For instance our book “The Magic of Friendship (Anokhi Dosti-Hindi edition)” talks about a story where two diverse personalities meet and their friendship brings about a change to their environment that completely turns the events from scary to happiness. This story when I first wrote it was simply just that with two diverse personalities sharing their talents. When I was done with the story it turned out to be very good, funny and entertaining, my son would laugh from beginning to the end but I felt that there was something missing in the story, so rewrote the flow where I start the story with a flock of geese migrating and observing the whole story unfold, so the story is being told from a third person perspective and I also take help from geese’s seasonal migration to bring in generations where this story is passed from grandfather-father-son. It tied up so nicely that the book has earned rave reviews from distinguished outlets and very well received by every single reader.

Do you let unimportant things get in the way of your writing?

This is a very interesting topic to talk about what are the things that are important and critical and this question always begs for context. Many would say ohh yeah watching TV, doing some chore around the house, browsing but I have a different aspect to offer.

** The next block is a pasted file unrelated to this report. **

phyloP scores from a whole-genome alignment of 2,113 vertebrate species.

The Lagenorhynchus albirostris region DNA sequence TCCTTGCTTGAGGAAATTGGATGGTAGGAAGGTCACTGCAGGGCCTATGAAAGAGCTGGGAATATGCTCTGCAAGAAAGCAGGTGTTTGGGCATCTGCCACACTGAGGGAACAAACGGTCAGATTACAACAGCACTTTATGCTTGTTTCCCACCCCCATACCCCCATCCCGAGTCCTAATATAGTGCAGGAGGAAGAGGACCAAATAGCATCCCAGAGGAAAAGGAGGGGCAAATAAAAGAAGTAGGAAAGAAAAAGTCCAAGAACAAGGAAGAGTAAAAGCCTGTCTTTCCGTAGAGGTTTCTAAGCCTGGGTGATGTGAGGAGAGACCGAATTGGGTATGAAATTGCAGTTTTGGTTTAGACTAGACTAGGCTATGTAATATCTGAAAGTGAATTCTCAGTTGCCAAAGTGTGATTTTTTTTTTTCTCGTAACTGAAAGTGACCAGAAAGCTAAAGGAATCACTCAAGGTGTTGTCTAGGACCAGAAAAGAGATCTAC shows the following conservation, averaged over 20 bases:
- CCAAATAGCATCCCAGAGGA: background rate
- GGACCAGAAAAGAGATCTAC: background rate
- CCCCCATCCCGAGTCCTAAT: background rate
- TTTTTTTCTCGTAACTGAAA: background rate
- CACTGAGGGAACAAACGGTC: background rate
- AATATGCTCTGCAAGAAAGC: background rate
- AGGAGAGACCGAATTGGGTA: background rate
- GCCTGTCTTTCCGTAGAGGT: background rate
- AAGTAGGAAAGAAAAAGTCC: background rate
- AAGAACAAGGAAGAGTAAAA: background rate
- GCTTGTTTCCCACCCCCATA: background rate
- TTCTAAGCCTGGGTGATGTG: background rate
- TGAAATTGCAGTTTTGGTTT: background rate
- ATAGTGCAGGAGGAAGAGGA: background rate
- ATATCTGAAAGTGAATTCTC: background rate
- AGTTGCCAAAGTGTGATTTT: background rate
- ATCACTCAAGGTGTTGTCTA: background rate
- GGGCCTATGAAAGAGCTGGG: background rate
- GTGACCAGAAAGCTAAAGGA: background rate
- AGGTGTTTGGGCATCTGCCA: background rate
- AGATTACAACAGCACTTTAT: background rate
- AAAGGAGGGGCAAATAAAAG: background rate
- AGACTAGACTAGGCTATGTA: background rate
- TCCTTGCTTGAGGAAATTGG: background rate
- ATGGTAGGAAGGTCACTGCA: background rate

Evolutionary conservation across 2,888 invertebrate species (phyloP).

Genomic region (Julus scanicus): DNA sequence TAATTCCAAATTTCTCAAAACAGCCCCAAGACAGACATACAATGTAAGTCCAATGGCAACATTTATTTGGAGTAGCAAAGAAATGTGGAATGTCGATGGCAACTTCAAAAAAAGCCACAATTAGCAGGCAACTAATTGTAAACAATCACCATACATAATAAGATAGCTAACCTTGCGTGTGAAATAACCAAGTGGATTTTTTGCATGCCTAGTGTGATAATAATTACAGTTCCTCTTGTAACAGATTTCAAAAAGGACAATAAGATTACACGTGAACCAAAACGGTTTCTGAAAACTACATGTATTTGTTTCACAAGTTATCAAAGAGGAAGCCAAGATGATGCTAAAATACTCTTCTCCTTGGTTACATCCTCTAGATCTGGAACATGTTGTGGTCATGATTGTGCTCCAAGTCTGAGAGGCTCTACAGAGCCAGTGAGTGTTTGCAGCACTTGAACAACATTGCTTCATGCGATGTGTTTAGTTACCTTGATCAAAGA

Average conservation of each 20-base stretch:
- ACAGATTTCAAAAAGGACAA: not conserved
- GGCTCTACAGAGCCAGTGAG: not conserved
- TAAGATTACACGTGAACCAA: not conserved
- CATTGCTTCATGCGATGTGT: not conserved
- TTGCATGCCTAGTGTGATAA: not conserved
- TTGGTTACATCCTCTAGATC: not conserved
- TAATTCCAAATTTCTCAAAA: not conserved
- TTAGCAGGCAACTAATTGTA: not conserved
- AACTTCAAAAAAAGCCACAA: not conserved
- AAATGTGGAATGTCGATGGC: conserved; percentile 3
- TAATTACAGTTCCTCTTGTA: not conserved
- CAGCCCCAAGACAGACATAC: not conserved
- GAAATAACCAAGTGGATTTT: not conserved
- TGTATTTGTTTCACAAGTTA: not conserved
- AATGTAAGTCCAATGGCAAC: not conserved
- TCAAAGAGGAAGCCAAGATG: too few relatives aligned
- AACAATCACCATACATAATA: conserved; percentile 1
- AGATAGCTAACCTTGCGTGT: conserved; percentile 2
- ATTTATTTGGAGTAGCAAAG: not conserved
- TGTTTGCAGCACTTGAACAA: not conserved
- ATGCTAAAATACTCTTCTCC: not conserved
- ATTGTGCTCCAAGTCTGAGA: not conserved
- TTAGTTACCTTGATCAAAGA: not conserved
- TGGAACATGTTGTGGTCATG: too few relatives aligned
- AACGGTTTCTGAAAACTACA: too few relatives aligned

Say you sit back and watch a movie then you ask a question how was your day, based on who you ask answer changes, one would say, “You know nothing much just sat in and watched something”, if you ask my son he would say “Best day ever”, my wife would say “Finally was able to rest and relax” so the perspective changes based on where you are what you did. I really don’t believe that there is really any unimportant thing a person can possibly do, everything has a purpose and carries some weight to it. If you had the worst possible thing to do then it would serve two purposes one it will teach you a valuable lesson and second it will make you appreciate when you do turn around and do something “important”.